Heidi Allen threatened to quit Change UK leadership over Remain unity
- Credit: Change UK
Heidi Allen has said she offered to quit as Change UK leader over whether or not the party should back the Liberal Democrats outside London and the South East.
The MP told Cathy Newman of Channel 4 News that she and colleagues such as Sarah Wollaston are for it, while others like Anna Soubry are not.
"Had it been left to me, I would have absolutely advised tactical voting," she said, adding that she was "very, very troubled" by the debate.
Allen felt she had to offer to resign because of how strongly she felt about it, she told Newman.
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"We all left our parties in February because we could see that the main old parties were failing spectacularly to look after the national interest, and sometimes that's the only tool that you've got left: your integrity and how strongly you feel about something," she said.
"But ultimately though, it is a democracy, we are a group, and I took their views on board particularly, as I say, safeguarding our candidates."
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Allen has previously been put on the spot by protesters about the possibility that Change UK could split the vote, and the party's lead candidate for Scotland, David MacDonald, stood down over the same concerns.
WATCH: Heidi Allen quizzed about Remain unityREAD: Change UK candidate stands down over fears of splitting the Remain voteThe latest statements may be perceived as an attempt by Allen to distance herself from some strains of her party after she suggested on BBC Radio 4's Today Programme that Change UK may not make it to the next general election in its current form.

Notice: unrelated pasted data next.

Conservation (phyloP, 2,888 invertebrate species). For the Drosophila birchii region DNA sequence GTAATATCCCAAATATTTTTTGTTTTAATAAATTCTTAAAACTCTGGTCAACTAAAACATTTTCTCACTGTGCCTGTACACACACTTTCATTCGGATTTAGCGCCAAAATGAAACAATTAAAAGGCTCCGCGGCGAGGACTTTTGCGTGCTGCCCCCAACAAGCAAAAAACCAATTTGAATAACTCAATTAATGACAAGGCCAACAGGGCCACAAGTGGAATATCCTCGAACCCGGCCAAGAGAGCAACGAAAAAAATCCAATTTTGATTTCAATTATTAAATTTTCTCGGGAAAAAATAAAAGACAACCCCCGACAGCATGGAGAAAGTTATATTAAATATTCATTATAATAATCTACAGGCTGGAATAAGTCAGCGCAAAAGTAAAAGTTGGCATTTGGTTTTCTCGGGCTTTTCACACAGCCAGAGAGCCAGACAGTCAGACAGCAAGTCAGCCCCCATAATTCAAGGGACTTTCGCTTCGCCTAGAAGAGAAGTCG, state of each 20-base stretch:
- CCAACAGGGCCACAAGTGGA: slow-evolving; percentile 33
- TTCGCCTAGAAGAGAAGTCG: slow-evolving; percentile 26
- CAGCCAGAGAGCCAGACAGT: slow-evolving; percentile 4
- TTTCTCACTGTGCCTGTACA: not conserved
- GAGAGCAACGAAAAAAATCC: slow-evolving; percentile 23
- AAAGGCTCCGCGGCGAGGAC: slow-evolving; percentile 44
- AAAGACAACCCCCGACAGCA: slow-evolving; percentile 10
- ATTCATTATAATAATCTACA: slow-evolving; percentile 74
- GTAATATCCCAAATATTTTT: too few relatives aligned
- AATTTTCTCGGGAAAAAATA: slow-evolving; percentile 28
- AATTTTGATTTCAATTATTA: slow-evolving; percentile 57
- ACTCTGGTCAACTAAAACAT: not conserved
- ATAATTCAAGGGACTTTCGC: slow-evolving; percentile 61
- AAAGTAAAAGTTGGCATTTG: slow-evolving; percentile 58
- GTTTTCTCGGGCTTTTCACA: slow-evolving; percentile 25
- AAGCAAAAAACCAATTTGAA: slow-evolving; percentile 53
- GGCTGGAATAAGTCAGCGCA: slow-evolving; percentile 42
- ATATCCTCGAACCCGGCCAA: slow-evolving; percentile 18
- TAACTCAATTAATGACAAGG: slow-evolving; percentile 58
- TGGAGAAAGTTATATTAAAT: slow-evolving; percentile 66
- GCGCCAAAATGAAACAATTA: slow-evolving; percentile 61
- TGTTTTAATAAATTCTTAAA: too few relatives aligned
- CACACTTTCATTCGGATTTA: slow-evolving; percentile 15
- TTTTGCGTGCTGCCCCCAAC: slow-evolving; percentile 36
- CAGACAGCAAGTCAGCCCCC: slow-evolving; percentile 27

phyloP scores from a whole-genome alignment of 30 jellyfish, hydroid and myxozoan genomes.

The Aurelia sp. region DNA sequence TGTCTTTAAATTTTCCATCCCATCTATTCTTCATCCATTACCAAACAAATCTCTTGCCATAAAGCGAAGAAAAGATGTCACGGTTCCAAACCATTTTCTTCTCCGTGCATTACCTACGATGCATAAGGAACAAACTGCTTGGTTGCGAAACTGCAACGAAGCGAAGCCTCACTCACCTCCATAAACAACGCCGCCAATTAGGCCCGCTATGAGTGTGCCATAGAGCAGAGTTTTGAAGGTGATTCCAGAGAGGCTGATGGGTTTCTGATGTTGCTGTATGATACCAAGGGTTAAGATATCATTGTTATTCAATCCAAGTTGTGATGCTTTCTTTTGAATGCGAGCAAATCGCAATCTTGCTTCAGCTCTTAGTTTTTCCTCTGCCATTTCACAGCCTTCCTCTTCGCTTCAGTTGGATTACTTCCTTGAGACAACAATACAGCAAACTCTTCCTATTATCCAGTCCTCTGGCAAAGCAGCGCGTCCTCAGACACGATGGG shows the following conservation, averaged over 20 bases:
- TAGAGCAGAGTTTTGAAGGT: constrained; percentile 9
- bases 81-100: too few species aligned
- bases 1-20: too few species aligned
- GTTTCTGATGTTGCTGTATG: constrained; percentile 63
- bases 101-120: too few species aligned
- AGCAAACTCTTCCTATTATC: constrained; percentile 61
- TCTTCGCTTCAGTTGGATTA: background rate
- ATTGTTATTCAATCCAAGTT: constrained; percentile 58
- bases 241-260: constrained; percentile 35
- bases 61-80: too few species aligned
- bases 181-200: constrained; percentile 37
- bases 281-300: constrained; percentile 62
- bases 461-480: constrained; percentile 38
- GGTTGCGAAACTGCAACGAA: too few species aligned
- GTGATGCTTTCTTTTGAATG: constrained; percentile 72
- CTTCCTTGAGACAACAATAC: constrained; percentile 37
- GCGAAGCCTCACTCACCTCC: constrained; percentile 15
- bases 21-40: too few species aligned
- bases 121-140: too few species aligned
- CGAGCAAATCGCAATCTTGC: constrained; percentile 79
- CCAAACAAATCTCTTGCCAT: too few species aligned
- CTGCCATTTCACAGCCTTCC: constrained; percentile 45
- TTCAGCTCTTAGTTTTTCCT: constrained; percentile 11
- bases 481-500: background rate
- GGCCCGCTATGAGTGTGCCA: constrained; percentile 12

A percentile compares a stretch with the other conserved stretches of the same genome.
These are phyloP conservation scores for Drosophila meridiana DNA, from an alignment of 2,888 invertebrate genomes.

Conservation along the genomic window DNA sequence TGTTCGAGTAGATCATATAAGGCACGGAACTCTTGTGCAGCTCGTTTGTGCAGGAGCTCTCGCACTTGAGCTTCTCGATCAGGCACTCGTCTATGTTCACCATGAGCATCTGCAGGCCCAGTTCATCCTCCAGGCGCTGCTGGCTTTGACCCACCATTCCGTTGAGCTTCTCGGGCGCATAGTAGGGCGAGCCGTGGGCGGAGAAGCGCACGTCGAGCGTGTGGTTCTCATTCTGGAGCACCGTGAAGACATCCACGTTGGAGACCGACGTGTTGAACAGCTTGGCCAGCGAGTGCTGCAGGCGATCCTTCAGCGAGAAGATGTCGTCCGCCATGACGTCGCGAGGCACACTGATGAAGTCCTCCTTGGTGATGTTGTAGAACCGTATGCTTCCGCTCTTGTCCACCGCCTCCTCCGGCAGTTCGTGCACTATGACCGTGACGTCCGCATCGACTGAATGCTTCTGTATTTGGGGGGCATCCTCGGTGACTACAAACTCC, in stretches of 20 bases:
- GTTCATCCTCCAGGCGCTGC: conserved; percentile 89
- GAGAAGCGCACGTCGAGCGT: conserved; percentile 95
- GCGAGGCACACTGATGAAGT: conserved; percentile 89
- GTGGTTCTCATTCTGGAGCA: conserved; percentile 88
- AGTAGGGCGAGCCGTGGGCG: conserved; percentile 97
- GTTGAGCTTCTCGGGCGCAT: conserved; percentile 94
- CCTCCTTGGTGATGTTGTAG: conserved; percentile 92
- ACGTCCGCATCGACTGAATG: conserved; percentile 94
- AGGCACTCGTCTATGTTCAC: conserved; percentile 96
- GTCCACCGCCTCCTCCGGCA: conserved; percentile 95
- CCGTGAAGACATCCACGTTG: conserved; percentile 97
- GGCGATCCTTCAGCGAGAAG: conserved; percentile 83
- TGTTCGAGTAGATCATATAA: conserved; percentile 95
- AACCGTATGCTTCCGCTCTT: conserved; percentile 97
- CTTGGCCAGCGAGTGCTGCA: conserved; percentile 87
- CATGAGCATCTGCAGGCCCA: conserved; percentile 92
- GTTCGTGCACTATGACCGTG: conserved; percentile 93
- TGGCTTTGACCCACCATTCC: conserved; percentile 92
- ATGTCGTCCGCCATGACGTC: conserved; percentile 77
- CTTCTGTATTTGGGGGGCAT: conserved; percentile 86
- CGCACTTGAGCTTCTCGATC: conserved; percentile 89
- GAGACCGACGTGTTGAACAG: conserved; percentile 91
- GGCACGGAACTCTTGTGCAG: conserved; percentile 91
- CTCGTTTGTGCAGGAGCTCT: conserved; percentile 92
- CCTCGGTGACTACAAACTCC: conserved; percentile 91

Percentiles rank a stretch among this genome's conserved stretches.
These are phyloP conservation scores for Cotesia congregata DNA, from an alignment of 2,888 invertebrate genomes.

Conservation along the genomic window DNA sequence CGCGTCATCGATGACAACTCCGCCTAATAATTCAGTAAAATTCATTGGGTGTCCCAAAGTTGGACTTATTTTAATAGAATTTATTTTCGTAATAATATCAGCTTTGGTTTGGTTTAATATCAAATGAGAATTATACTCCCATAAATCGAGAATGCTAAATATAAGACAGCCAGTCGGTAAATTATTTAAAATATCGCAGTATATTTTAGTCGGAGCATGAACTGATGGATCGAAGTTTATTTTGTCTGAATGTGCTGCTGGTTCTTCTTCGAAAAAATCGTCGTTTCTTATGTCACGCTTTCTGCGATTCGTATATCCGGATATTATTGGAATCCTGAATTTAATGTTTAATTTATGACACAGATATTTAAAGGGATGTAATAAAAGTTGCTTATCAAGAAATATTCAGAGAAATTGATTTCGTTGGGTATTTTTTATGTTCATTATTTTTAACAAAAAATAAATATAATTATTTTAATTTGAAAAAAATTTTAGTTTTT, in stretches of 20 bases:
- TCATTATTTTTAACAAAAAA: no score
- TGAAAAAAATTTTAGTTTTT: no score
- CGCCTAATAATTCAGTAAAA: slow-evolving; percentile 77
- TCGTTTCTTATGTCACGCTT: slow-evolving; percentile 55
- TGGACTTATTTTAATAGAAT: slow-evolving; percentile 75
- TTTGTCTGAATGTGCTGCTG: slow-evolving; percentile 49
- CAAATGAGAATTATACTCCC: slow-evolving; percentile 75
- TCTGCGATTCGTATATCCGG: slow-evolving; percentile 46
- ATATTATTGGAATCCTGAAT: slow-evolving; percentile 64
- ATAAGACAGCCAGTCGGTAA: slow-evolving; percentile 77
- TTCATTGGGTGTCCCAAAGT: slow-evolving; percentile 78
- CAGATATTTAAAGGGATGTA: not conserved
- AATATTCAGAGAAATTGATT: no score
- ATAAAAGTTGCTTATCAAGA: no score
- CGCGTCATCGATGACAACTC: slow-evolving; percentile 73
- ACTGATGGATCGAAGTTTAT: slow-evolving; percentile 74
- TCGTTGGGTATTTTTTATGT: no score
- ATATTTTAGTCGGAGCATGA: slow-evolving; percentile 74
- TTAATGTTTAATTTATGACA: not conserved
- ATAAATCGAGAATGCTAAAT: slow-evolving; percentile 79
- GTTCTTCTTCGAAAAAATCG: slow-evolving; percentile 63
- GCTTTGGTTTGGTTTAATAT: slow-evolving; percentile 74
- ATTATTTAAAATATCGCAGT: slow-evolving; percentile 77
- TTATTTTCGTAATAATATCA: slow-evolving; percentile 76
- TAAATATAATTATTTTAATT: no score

In the Channel 4 interview, Newman pointed out this latest revelation suggests the party is "really in complete disarray", but Allen said it simply meant that this is a difficult time.
"It is not a precise science. The D'Hondt system is inherently complex," said Allen, referring to the voting system used in the European elections.
"I have no doubt that the British public will look at the tactical voting websites out there and make their own decisions."
READ: Remain United: To vote tactically or not?But she expressed concern about the complexities of tactical voting with the D'Hondt system.
"Putting all the votes in one direction doesn't always necessarily create the result that you want," she said.
"If the next party further down in the polls isn't still big enough to win a seat, you can end up, if you're not careful, giving more votes to the Brexit parties, so it isn't straightforward."
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